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Why We Will Lose With Every Technology Choice, in Some Way

Using Sam Atkinson's "Why I Hate Spring" post from 2014 as a jumping off point, this article discusses why you can hate every technology decision, really. It's human nature that we ought to hate the most.

· Java Zone

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A couple of days ago on the Twittersphere I saw a blog post by Sam Atkinson called Why I hate Spring. This blog entry was written well over a year ago in 2014, but then DZone actually picked up on it and published it. Atkinson is currently travelling around the world, so he must have been very surprised at the social media attention.

Mr Atkinson's article touches on several interesting issues in current Java enterprise application design: XML configuration and compile time safety, magic incantations, imports of other Spring application context files and software complexity. I will briefly examine each of these in this blog post.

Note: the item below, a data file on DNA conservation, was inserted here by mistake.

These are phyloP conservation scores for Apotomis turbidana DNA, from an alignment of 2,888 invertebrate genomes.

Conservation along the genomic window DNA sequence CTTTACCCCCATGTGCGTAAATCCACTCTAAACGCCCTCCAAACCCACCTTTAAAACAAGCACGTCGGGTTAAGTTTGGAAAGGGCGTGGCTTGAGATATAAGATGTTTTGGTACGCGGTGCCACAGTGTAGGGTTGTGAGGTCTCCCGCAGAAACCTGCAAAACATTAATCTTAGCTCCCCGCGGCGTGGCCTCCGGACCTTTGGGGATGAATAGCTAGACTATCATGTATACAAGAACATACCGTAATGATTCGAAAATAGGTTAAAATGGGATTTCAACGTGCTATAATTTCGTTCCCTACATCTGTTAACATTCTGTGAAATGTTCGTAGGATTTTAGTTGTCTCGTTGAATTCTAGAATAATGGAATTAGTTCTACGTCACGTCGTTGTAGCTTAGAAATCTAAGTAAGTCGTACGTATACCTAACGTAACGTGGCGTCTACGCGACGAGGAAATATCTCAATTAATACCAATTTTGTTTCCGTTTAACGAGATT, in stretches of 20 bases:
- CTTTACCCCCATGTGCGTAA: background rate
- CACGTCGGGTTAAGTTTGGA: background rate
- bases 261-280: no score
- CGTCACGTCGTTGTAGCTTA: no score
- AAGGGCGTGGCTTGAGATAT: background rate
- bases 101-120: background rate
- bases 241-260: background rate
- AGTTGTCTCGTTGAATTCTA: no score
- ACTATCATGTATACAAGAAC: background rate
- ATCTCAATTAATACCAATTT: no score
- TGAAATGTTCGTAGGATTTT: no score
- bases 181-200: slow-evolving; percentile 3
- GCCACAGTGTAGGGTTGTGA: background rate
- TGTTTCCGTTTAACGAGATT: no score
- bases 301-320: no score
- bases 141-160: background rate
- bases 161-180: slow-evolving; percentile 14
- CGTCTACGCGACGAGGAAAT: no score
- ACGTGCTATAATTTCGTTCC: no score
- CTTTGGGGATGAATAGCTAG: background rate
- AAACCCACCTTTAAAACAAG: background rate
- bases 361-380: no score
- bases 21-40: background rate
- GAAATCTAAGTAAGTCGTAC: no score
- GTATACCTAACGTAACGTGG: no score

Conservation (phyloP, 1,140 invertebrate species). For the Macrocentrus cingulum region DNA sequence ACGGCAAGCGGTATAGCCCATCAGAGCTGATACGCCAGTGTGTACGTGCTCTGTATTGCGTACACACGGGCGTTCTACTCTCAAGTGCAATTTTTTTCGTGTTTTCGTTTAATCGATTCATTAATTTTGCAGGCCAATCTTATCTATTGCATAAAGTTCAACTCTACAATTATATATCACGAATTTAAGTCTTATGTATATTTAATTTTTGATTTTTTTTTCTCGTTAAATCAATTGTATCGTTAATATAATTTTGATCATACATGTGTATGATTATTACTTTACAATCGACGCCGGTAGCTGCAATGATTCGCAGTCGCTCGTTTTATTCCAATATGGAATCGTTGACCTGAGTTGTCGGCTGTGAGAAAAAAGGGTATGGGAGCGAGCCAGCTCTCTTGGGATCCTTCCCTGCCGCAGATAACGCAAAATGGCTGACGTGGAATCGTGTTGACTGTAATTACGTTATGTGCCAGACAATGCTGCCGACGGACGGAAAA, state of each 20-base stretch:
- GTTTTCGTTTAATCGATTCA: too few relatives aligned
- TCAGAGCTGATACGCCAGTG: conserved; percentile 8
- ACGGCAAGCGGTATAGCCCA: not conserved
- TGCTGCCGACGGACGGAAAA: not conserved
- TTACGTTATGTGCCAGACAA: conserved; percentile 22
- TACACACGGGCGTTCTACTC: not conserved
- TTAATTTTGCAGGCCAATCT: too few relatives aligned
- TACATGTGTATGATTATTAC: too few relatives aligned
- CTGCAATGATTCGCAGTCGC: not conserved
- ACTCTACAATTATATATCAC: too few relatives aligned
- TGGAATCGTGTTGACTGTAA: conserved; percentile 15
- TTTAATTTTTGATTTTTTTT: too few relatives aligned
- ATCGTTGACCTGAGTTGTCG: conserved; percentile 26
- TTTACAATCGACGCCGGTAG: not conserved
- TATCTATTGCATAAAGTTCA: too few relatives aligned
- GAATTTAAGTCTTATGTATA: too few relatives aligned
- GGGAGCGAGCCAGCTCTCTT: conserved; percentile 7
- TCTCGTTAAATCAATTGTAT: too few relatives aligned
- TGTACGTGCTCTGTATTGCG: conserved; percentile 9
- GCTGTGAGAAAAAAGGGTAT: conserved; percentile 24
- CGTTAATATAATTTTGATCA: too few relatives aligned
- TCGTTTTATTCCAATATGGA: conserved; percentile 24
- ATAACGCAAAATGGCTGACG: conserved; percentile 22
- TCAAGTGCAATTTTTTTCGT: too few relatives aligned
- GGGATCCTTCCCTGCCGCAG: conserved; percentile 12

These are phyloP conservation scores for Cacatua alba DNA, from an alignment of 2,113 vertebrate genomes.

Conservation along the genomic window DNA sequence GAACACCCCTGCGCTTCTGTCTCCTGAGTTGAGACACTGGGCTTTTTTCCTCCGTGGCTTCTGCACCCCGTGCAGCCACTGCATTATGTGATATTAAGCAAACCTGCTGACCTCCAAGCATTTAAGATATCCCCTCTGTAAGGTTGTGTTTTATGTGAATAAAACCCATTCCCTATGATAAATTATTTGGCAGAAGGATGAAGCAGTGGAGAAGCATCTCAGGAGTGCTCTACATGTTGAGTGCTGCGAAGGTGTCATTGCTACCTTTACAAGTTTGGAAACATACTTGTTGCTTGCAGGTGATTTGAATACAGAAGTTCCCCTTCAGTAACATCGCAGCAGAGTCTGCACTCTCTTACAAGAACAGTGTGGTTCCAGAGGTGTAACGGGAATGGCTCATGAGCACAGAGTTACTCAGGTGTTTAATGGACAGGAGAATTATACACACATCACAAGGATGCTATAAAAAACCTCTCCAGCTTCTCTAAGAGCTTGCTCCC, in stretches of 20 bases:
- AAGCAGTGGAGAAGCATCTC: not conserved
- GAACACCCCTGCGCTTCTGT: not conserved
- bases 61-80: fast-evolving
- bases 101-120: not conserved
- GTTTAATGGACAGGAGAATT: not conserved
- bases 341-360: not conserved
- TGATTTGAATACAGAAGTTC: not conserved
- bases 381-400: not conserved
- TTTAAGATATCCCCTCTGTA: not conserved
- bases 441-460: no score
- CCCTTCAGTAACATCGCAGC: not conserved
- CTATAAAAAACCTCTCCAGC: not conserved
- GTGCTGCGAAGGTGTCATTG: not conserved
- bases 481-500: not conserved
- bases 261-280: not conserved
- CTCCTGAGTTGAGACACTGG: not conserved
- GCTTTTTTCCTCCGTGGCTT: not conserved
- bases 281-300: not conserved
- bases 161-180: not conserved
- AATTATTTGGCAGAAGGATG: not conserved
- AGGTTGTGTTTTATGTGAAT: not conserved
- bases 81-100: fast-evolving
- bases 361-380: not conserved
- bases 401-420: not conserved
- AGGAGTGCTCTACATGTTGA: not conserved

I was not surprised by XML configuration, but then J2EE 1.3 had horrible XML EJB mapping files as did Hibernate 1.x prior. Eventually, Java SE 5 annotations and the Java EE 5 specification helped to change things. The ideas of CONVENTION-OVER-CONFIGURATION from Ruby on Rails helped to move Java onto the next phase. Spring Framework was earlier to the OSS market with workable dependency injection container implementation in 2002 and 2003.

At the time J2EE 1.3/1.4 was a horrible mess of container managed session beans and the deranged concept of entity beans. There was no standard DI framework, and Spring’s competitors were PicoContainer, the much older Apache Avalon framework, and even Struts 1.x framework. After 2006, Java EE came along and provided Context and Dependency Injection (CDI) 1.0 with strong type safety at compile time. CDI was too late for thousands of businesses that adopted Spring Framework and at the time most of them where battling with migration from Java 1.4 (J2EE 1.4) to Java 5 and/or 6. The biggest issue ten years ago was keeping mission critical applications running in either a WebLogic Server 7/8 or IBM WebSphere 5/6 application server. So the "state of the art" was already broken for several years. Spring Framework had its own DI container, Java EE 6 also featured a DI container, and yet never the twain shall meet.